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According to a quick search, the definition of resilient is an adjective to describe people or things that are “able to withstand or recover from difficult conditions.” The condition of being resilient is a key to success in any endeavour and while some people or things have an innate resilience, in general it is something that must be cultivated through experience, training, and planning. Recently, I watched an interview with an ex-Navy Seal, who in his second career has become famous for methods for building personal and team toughness and resilience.  He was asked if he had ever watched the movie “Navy Seals”, a 1990 movie starring Charlie Sheen, and realistic a depiction it was. Obviously, it isn’t, but one main points was that Charlie Sheen saw more action in the brief period that the movie covered than most Seals would see in a career. The reason being is that the Seals spent 95% of their time planning, looking at every possible scenario, and developing contingency plans to ensure they had the best chance of success. The point being, that while Navy Seals are extremely well trained, their missions are successful because they are resilient due to extremely careful planning.

This same approach can be applied to project management to ensure that your project is resilient. Basically to make your project risk resilient you need to include provisions for risk mitigation and plan risk response. Here is how you can make your project resilient.

Step 1. Identify possible obstacles to delivering the project. Ask three important questions. One, what could happen during project execution? Two, what would the impact be to capabilities, cost and schedule if something occurs? Three, what can do about it? During this process, you should identify risks (obstacles), assess them (how likely and ranges of impacts), and prioritize (identify those that have the most potential to affect your project).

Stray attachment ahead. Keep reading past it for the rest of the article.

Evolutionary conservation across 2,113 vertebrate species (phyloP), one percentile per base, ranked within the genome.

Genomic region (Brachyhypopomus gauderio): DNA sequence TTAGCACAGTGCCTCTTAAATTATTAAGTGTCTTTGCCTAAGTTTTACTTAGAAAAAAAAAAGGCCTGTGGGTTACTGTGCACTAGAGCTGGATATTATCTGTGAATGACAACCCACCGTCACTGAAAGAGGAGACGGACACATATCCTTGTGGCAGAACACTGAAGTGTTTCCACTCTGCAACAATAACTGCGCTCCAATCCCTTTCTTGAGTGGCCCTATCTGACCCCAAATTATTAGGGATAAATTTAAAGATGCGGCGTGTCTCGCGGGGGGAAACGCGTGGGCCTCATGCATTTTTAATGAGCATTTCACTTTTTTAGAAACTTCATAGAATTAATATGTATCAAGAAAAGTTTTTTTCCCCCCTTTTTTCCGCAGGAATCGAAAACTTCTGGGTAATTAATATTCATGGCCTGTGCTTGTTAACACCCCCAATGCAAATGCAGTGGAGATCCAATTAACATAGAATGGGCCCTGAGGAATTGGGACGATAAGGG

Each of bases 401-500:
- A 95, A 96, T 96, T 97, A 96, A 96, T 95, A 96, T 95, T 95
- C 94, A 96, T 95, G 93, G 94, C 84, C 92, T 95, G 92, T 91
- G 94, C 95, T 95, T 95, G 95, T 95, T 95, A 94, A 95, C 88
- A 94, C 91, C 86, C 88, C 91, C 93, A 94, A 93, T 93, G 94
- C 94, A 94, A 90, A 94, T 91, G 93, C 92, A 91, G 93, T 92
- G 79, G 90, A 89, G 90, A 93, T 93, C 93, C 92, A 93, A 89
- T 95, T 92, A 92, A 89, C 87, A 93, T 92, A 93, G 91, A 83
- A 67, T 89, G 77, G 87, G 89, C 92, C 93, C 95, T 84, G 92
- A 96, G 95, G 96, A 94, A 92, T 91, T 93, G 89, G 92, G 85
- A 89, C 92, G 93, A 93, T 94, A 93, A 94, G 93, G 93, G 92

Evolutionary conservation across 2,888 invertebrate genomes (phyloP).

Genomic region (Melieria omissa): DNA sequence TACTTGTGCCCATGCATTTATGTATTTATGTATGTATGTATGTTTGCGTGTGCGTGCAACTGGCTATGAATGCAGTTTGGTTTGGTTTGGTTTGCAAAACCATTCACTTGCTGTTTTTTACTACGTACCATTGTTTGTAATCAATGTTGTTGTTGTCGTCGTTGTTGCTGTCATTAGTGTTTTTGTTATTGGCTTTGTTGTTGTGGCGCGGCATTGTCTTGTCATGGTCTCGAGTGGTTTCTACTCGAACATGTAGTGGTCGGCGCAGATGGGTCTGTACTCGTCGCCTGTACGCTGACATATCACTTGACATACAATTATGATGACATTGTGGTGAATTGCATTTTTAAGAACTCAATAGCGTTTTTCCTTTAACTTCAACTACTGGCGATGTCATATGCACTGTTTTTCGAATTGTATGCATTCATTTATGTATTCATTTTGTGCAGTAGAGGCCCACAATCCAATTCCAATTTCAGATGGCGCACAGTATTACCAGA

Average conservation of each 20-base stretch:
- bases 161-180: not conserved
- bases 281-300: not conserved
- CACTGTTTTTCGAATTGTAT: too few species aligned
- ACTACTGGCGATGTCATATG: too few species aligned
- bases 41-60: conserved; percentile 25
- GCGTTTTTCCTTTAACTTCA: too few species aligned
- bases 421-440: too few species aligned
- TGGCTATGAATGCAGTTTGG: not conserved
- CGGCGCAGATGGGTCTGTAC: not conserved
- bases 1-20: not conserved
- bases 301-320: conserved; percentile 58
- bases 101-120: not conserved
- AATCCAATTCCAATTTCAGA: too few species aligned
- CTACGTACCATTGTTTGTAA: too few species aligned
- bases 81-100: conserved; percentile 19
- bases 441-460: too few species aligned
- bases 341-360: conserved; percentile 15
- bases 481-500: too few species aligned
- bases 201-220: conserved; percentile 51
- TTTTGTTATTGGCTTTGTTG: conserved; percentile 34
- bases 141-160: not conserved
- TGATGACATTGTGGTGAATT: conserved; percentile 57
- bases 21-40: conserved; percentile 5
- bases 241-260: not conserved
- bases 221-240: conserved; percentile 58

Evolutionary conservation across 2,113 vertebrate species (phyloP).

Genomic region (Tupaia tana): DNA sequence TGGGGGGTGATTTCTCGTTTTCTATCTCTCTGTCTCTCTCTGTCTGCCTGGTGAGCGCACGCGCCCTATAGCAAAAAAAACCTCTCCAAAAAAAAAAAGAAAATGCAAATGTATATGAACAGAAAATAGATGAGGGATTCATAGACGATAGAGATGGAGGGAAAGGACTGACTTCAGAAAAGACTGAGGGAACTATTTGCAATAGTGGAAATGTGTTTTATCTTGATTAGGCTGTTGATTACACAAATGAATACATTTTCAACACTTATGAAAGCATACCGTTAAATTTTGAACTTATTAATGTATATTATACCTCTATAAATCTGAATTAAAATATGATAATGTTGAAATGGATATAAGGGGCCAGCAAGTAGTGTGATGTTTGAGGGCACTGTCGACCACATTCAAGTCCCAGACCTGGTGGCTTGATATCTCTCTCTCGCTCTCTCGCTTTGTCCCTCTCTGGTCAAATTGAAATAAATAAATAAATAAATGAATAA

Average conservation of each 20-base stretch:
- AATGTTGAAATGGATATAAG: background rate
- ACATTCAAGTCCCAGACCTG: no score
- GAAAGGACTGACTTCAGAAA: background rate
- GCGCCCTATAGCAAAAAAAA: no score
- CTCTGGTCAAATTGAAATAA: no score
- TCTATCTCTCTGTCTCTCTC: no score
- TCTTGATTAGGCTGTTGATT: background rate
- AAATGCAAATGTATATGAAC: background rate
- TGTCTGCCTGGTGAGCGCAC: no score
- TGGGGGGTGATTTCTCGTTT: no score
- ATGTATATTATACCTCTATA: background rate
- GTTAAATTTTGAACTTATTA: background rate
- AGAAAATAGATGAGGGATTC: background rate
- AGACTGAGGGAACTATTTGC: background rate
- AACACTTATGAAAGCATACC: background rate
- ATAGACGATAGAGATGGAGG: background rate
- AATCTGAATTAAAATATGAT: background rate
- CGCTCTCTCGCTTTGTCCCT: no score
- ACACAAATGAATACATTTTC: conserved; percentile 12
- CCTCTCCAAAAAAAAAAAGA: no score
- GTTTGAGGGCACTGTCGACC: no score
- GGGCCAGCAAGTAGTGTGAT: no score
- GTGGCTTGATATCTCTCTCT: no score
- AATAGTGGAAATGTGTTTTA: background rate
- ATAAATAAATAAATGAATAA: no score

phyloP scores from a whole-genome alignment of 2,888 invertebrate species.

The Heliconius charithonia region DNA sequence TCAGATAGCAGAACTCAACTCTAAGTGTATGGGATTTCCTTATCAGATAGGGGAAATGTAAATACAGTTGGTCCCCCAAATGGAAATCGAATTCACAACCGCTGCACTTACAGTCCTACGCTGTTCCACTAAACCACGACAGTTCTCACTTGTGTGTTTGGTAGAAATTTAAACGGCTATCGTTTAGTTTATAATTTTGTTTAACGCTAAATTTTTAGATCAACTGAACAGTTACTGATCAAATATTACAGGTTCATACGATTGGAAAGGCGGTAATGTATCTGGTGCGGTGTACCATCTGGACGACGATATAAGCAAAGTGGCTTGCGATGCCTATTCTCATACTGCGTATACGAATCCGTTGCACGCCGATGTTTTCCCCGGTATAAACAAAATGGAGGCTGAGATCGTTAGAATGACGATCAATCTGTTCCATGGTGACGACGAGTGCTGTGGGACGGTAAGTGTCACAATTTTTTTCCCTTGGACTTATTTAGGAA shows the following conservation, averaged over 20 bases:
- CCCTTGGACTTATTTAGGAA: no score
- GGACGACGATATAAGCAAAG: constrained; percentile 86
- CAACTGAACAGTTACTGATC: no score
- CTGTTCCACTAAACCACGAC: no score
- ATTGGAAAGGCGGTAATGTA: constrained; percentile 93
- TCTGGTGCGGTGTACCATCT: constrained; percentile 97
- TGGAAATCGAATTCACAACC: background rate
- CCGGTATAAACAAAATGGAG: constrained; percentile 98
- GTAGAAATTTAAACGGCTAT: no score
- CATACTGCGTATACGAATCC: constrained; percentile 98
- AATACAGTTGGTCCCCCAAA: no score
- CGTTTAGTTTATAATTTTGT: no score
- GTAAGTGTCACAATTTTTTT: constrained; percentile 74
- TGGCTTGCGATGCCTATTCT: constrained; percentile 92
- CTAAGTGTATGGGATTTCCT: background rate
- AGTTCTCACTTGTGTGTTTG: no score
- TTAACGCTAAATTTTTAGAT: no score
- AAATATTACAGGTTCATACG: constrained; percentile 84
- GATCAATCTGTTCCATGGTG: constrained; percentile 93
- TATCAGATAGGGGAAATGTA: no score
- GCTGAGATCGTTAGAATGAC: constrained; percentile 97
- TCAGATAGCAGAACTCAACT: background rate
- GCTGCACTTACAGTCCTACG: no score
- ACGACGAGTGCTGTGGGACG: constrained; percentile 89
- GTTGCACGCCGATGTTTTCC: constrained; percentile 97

Step 2: Create risk response plans. Starting with your highest priority risk, determine the best strategy for reducing its impact on the project. Commonly, these strategies are defined as Avoid, Transfer, Mitigate or Accept. Avoiding or transferring risks often means changes to project scope. Mitigation will allow you to reduce risk impacts, but require spending additional time and resources to achieve this and essentially becomes a cost benefit analysis to developing the most cost effective strategy for reducing risks. The post-mitigated impact of the risks, plus the impacts of the Accepted risks are residual risks that must be accounted for in your plan.

Step 3: Identify and assign uncertainties to the your plan. Uncertainties are natural variances that are unmanageable and affect all activities.  Uncertainties occur during project execution, often due to unforeseen circumstances, but also due to varying conditions that occur during project  execution. As they cannot be managed (like the residual risk), uncertainties  can only accounted for.

Step 4: Run Monte Carlo simulations to generate risk adjusted schedule margin and cost contingency. Running the simulation will generate range of outcomes for cost and schedule. Using these probabilistic ranges, you can generate schedule margin and cost contingencies to that give your project a high confidence of finishing on time and budget with the need capabilities. Monte Carlo simulations also allow you to determine efficiency of mitigation efforts and select best mitigation plan.

Using the above steps, you can ensure that your projects are risk resilient and give your team the best chance to be successful in delivering the promised value to your stakeholders.

Risk Mitigation Matrix